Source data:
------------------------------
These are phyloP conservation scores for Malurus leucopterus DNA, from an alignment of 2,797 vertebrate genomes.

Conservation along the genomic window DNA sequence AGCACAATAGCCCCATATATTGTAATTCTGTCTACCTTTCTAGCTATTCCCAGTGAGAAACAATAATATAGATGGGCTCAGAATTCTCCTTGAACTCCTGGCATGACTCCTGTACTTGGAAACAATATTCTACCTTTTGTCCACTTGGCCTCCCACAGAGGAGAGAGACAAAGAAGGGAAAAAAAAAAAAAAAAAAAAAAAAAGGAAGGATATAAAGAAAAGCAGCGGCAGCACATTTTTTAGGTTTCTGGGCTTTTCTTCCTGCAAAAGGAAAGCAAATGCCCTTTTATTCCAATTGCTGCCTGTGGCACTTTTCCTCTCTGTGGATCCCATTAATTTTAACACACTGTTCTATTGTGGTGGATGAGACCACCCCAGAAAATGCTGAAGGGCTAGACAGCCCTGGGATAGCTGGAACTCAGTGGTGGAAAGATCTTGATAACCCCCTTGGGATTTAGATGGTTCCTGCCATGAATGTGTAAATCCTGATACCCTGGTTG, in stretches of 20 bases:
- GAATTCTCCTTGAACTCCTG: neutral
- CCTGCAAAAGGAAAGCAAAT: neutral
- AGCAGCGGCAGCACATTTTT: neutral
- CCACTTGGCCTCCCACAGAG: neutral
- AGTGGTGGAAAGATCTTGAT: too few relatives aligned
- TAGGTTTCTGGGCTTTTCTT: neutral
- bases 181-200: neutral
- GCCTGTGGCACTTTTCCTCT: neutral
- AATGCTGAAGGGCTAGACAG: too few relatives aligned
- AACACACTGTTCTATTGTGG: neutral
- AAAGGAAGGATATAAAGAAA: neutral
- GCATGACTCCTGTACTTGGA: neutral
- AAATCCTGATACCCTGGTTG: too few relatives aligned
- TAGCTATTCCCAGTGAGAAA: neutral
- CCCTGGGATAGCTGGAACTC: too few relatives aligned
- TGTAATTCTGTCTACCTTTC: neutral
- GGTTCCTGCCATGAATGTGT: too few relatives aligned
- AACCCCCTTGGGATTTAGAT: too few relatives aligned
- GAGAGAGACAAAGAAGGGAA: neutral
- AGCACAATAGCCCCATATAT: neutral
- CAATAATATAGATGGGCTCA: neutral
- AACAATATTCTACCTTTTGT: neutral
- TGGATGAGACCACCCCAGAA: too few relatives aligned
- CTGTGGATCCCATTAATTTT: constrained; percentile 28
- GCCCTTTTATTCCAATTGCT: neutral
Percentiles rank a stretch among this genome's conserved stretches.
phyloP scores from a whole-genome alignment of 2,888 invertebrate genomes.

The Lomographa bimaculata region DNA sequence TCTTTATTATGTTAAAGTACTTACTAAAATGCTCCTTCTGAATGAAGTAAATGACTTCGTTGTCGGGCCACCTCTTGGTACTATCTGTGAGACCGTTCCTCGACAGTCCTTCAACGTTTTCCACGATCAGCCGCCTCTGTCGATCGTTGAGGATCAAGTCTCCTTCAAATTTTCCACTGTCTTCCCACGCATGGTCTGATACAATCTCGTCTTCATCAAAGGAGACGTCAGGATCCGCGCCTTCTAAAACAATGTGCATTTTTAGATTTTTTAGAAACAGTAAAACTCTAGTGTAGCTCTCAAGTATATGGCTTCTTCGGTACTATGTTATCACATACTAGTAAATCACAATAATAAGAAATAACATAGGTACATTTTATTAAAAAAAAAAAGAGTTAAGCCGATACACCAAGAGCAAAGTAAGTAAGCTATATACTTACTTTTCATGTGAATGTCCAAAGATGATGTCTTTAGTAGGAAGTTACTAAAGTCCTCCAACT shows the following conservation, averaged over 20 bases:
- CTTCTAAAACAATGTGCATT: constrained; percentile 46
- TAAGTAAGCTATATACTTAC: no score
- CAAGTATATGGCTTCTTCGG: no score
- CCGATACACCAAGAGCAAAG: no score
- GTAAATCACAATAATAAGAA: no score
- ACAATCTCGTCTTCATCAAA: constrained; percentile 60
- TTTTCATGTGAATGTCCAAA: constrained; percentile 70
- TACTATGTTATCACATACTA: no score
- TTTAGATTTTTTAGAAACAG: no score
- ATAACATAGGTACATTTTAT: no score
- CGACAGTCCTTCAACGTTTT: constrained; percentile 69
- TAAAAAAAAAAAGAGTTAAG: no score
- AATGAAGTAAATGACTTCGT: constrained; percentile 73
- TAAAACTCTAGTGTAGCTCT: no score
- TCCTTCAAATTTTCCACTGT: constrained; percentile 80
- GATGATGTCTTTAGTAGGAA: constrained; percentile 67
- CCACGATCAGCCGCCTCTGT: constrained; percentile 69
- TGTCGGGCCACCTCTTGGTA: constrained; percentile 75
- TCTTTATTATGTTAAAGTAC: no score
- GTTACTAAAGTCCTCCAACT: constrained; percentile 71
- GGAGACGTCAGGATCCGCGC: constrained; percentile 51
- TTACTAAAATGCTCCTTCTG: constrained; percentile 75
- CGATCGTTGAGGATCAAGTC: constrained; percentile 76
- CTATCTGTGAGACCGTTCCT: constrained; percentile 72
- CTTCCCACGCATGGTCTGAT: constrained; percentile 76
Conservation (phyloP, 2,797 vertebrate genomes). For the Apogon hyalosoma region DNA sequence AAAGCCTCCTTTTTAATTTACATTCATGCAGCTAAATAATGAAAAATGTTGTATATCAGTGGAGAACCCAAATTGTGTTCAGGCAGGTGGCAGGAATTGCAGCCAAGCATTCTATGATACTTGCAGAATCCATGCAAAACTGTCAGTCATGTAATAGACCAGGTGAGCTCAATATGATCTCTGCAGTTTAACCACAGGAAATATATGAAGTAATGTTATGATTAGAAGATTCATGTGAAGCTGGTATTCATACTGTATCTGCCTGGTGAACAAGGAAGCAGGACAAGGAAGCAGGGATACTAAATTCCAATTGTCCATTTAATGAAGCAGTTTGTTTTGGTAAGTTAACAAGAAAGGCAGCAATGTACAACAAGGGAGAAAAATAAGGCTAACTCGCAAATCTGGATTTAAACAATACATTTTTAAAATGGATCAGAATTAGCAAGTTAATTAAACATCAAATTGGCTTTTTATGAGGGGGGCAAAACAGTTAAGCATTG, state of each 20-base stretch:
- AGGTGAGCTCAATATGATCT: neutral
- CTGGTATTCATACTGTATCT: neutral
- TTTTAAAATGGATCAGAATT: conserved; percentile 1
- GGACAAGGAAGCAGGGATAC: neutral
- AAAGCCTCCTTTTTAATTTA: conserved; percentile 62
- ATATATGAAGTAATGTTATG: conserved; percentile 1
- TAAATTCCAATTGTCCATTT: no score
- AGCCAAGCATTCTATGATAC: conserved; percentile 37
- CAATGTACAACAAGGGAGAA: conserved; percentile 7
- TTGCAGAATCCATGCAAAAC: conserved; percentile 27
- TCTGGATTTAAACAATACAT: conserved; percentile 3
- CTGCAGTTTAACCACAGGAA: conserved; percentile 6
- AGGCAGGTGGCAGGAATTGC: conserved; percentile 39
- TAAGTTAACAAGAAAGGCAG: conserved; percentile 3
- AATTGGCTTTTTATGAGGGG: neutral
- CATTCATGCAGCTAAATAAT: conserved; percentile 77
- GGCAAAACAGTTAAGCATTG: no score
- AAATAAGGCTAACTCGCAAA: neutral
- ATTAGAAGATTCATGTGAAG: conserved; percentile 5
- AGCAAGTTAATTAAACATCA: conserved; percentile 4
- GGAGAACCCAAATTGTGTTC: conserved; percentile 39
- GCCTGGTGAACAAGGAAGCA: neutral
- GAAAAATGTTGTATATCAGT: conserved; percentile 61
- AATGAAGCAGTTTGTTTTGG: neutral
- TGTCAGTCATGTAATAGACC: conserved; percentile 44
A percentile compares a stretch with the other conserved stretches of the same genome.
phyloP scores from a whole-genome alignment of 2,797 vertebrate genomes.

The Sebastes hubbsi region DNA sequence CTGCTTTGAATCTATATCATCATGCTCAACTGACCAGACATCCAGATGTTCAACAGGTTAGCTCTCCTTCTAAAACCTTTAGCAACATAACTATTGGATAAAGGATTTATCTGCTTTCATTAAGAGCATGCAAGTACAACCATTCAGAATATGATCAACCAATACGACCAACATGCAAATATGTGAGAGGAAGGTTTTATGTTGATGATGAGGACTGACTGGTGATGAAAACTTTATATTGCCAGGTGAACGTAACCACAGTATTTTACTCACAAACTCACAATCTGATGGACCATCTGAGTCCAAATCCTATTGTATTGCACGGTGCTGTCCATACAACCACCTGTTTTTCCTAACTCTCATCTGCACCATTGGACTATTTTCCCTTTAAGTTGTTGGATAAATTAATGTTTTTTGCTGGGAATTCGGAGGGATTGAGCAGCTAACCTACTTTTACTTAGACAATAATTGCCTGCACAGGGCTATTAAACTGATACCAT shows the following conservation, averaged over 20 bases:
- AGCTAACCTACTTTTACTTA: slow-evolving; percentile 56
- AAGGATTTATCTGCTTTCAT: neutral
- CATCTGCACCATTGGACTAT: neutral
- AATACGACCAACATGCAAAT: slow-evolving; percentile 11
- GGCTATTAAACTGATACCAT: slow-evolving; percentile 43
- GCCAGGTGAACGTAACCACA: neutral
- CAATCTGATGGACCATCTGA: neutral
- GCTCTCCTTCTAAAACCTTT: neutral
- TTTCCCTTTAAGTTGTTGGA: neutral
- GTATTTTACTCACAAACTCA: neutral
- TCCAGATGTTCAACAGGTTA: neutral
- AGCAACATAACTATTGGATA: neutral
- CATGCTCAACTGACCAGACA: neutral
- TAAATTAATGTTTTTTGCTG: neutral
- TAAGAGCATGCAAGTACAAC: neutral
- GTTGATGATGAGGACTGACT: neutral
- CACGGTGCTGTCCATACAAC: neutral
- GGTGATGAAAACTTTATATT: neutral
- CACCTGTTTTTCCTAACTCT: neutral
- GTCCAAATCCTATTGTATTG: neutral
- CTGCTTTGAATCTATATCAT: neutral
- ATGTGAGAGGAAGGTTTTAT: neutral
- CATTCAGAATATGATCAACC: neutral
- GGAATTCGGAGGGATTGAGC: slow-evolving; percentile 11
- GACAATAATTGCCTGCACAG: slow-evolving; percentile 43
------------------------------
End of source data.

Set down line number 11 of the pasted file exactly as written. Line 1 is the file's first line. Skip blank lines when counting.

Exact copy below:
- AATGCTGAAGGGCTAGACAG: too few relatives aligned